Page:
It was Saint Paul more than anyone else who showed what man is and how great is the nobility of our nature, as well as what capacity for virtue this human animal has. Every day he advanced in stature, every day he fought with ever-renewed keenness against the dangers threatening him; he showed this when he said: ‘I forget what lies behind and strain forward to what lies ahead.’ When he was expecting to die he summoned others to share his joy, saying, ‘You also should be glad and rejoice with me.’ Again he actually leaped with joy at the dangers and insults and every dishonour which pressed on him, as he wrote to the Corinthians, ‘I am content with weaknesses, insults, persecutions.’ He called these the weapons of righteousness, showing that from them the greatest benefits are reaped.
Therefore he was always undefeated by his enemies. Everywhere he was beaten, insulted, and reviled. He treated it all as though it were a triumphant procession setting up trophies of victory everywhere on earth, glorying in them, giving thanks to God, saying, ‘Thanks be to God who in Christ always leads us to triumph.’ So he sought dishonour and insults in his preaching of the gospel more readily than we seek honours. He sought death more than we seek life, and poverty more than we seek riches; and he looked for work to do more than others look for rest. It was not simply that he looked for more, he looked for much more.
There was one thing, and one thing only that he feared and shunned, and that was to give offence to God. Just as there was one thing he longed for, to please God.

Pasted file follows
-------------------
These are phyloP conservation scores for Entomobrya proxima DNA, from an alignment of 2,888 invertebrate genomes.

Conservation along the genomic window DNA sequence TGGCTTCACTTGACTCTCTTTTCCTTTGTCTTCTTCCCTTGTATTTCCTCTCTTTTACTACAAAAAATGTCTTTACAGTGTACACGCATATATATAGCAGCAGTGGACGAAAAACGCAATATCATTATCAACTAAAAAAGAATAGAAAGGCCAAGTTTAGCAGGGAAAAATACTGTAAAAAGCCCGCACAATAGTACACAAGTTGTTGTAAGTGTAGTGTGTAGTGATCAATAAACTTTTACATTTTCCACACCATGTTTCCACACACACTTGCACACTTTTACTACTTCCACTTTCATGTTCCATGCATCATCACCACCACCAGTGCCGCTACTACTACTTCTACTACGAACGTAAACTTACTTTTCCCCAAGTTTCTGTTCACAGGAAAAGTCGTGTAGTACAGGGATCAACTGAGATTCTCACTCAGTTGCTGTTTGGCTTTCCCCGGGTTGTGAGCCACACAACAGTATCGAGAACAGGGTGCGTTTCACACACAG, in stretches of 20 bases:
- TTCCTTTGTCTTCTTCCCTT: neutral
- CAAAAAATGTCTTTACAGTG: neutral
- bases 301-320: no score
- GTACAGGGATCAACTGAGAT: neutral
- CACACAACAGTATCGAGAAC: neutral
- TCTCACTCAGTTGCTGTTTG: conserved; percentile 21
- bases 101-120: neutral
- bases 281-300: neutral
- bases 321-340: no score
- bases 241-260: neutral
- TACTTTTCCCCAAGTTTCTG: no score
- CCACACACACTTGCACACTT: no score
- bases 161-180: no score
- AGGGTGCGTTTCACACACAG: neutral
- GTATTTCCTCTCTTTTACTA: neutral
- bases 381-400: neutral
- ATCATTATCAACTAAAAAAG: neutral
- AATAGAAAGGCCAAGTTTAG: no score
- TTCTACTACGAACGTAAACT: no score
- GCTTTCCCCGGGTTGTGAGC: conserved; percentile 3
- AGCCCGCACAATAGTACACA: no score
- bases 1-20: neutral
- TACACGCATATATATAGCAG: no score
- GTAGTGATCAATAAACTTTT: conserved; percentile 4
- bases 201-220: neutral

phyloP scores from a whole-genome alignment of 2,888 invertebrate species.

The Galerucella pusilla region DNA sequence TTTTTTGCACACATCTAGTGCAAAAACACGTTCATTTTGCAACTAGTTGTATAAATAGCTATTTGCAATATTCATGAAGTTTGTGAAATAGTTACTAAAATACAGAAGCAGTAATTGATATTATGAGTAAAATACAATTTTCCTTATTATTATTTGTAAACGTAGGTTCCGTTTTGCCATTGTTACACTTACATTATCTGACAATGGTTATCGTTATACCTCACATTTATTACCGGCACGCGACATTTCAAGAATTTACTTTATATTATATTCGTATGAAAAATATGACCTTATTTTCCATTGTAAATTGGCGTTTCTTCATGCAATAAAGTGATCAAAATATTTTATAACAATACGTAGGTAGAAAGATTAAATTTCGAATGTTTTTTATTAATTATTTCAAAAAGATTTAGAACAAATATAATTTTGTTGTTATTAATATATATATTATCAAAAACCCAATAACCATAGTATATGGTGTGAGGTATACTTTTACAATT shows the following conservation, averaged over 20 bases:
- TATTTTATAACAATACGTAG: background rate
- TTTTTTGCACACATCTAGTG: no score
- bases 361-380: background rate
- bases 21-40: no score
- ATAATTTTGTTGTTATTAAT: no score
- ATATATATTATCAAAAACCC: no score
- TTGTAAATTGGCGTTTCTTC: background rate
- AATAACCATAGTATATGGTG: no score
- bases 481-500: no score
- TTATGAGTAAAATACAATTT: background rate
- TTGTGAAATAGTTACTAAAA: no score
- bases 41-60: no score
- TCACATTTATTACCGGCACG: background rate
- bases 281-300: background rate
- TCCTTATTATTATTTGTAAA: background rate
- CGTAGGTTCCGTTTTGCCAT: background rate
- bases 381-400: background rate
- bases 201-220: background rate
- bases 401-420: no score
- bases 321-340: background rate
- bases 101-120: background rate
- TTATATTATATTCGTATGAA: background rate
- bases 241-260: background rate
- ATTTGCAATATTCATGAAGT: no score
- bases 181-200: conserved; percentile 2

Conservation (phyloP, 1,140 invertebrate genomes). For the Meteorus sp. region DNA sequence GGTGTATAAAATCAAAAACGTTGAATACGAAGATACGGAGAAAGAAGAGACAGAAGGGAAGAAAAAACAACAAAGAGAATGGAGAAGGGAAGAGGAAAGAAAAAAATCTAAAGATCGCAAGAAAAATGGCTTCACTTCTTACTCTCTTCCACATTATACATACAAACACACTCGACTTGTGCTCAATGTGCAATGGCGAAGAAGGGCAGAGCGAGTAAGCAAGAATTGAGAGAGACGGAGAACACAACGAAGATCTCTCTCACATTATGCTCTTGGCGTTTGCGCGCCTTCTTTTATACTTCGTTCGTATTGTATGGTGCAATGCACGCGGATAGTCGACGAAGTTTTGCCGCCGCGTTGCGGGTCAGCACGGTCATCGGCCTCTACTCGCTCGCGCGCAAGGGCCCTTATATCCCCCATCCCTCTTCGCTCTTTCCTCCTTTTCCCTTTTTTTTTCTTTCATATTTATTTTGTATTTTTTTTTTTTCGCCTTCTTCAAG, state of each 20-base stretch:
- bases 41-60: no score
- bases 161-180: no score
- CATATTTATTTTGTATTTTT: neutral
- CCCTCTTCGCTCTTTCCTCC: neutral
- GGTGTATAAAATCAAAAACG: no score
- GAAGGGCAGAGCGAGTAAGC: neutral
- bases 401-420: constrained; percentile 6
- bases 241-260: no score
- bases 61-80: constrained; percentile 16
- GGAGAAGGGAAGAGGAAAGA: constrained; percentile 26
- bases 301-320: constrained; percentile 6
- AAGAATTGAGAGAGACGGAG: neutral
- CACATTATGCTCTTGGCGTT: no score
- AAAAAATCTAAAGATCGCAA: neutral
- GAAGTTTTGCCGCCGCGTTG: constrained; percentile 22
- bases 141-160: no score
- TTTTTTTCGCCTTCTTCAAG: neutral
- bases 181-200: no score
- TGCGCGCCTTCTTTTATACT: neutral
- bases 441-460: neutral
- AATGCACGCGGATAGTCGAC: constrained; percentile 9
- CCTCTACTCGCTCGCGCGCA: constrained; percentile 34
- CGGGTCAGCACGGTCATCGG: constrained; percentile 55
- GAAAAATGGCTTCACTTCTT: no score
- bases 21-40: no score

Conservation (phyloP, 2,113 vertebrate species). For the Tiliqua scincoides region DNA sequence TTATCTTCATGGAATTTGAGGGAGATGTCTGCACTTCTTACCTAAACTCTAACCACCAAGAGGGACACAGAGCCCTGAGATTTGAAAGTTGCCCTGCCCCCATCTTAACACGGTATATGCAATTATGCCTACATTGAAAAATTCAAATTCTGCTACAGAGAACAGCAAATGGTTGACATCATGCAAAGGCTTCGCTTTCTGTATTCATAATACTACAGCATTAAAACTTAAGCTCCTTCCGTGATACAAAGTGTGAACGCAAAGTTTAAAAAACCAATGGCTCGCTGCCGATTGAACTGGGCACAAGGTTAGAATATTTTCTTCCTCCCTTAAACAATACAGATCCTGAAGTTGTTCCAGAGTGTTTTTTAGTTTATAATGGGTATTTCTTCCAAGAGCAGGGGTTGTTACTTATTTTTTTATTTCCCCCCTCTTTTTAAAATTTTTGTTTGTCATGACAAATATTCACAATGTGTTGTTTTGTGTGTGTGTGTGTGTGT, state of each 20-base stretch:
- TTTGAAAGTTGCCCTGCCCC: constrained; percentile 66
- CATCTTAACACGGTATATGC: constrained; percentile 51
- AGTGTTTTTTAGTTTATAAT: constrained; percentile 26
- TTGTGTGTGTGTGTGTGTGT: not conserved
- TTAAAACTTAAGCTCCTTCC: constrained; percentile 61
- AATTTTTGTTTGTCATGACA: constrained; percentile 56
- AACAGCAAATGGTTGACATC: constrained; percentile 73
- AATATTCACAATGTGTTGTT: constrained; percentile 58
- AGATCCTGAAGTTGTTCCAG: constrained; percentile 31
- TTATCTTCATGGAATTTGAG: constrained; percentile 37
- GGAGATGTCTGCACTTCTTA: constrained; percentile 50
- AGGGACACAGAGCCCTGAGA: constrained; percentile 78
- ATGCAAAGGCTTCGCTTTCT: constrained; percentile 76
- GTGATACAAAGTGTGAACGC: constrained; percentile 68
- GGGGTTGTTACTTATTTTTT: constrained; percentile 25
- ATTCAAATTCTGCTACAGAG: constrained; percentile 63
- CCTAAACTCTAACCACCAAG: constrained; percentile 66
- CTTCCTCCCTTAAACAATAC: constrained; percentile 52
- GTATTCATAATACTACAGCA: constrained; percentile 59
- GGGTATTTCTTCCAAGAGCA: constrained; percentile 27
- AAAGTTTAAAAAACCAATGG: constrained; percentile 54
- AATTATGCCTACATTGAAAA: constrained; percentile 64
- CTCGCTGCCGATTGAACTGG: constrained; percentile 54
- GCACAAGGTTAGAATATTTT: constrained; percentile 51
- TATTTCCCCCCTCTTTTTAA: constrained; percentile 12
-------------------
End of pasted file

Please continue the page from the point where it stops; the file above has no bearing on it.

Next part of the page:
He was rich with the love of Christ which was the greatest of all things to him. While he had this, he reckoned himself the most blessed of men. Without it he had no wish to be numbered among princes and rulers and powers. Possessing love he wished to be among the lowliest of men, among those being chastised, rather than without love to be among the loftiest and honoured. There was one torment for him, to fall away from this love. That for him was hell, that was damnation. That was the sum of all evils.
Even so to find this love was joy. This to him was life, it was the whole world, his angel, things present, things to come, the kingdom and the promise. This was the sum of all blessings. Anything else which was not concerned with this he regarded neither as painful nor as pleasant. Things visible he considered of no more worth than withered grass. Tyrants or peoples breathing fury seemed to him like gnats. Death, torture, and a thousand torments he thought of as child’s play, provided only he could endure something for Christ’s sake
A reading from a homily by St John Chrysostom Hom 2 on St Paul.
It says in the Bible Alive for 25 January: ‘At the very heart of everything that Paul wrote and did was his lucid and clear understanding of what happened to him on the road to Damascus’. Everyone has this moment of conversion when we were going one way and we turned and went another. Why? It says in the Catechism of the Catholic Church 1428 that it is a movement of a “contrite heart,” drawn and moved by grace to respond to the merciful love of God who loved us first. It happened to me. It happens to you. That moment should be nurtured, remembered, and dwelt on often as Paul could not be separated from that moment he met Jesus.